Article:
When Kate Monico Klein turns a knob, the machine releases a condom in a small cardboard packet. Machines like this one — dispensing free condoms — are installed in all of the county's male jails.

"We set [the machine] off to the side, so that people would have a minor amount of privacy," explains Monico Klein, director of HIV services for Jail Health, a division of the county's health department.

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4:20pm

Wed January 21, 2015
All Tech Considered

The Battle Over Open-Internet Rules Shifts To Congress

Originally published on Wed January 21, 2015 6:01 pm

President Obama called on the Federal Communications Commission to implement a strict policy of net neutrality and to oppose content providers in restricting bandwidth to customers.
Michael Bocchieri Getty Images

In Tuesday night's State of the Union address, President Obama offered a number of ideas for improving the economy. Among them was a nod to the role the Internet plays in economic development.

"I intend to protect a free and open Internet, extend its reach to every classroom, and every community, and help folks build the fastest networks," Obama said.

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3:11pm

Wed January 21, 2015
Law

Supreme Court Rules In Favor Of Air Marshal Whistleblower

Originally published on Wed January 21, 2015 5:30 pm

Former air marshal Robert MacLean blew the whistle after he was informed that missions on overnight, long-distance flights were being canceled. The announcement came just days after air marshals were warned of terrorist threats.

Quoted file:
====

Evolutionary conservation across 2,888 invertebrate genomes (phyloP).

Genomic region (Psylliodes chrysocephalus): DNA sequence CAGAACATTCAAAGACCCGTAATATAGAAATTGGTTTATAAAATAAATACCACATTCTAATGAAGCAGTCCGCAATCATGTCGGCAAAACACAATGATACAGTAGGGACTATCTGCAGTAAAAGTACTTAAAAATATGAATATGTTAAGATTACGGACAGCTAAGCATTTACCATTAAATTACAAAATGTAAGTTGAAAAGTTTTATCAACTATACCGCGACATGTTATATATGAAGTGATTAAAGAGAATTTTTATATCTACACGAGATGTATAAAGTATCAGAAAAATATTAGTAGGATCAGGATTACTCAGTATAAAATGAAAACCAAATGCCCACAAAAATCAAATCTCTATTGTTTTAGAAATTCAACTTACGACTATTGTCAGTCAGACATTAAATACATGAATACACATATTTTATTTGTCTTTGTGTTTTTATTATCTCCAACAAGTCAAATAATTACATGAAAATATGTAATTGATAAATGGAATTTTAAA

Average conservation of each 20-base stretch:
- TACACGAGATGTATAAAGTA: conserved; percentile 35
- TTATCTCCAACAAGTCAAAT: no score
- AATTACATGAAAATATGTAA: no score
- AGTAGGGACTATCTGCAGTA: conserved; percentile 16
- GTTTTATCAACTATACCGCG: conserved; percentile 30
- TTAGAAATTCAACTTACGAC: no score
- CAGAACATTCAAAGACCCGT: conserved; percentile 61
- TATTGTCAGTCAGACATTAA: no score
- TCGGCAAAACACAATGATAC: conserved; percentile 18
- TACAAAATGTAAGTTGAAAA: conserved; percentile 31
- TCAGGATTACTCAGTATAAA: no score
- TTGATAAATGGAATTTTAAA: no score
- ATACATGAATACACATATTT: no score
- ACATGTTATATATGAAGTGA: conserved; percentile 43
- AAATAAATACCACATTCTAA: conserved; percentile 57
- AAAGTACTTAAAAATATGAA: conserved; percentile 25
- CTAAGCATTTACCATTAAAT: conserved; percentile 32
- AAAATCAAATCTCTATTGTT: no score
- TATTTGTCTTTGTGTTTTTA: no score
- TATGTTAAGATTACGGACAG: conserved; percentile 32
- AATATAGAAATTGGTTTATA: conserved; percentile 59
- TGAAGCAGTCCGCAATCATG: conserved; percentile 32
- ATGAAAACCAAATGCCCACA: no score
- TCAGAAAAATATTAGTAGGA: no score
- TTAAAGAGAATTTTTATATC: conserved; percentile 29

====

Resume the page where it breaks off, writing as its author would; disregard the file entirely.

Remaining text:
LM Otero AP

The U.S. Supreme Court, by a 7-to-2 vote, ruled in favor of a fired air marshal on Wednesday. In a decision of great interest to federal employees and air travelers, the court said that the air marshal's alert about safety concerns was shielded by the federal whistleblower protection law.

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3:11pm

Wed January 21, 2015
Sports

'Deflate-Gate' Is 'Sour Grapes' Or Serious Business, Depending Who You Ask

Originally published on Wed January 21, 2015 5:28 pm

Copyright 2015 NPR. To see more, visit http://www.npr.org/.

3:11pm

Wed January 21, 2015
Politics

Rep. Van Hollen: Obama's Focused On Helping Middle Class

Originally published on Wed January 21, 2015 5:00 pm

Copyright 2015 NPR. To see more, visit http://www.npr.org/.

2:35pm

Wed January 21, 2015
Middle East

Scholar: U.S. Drone Use Has Contributed To Yemen's Instability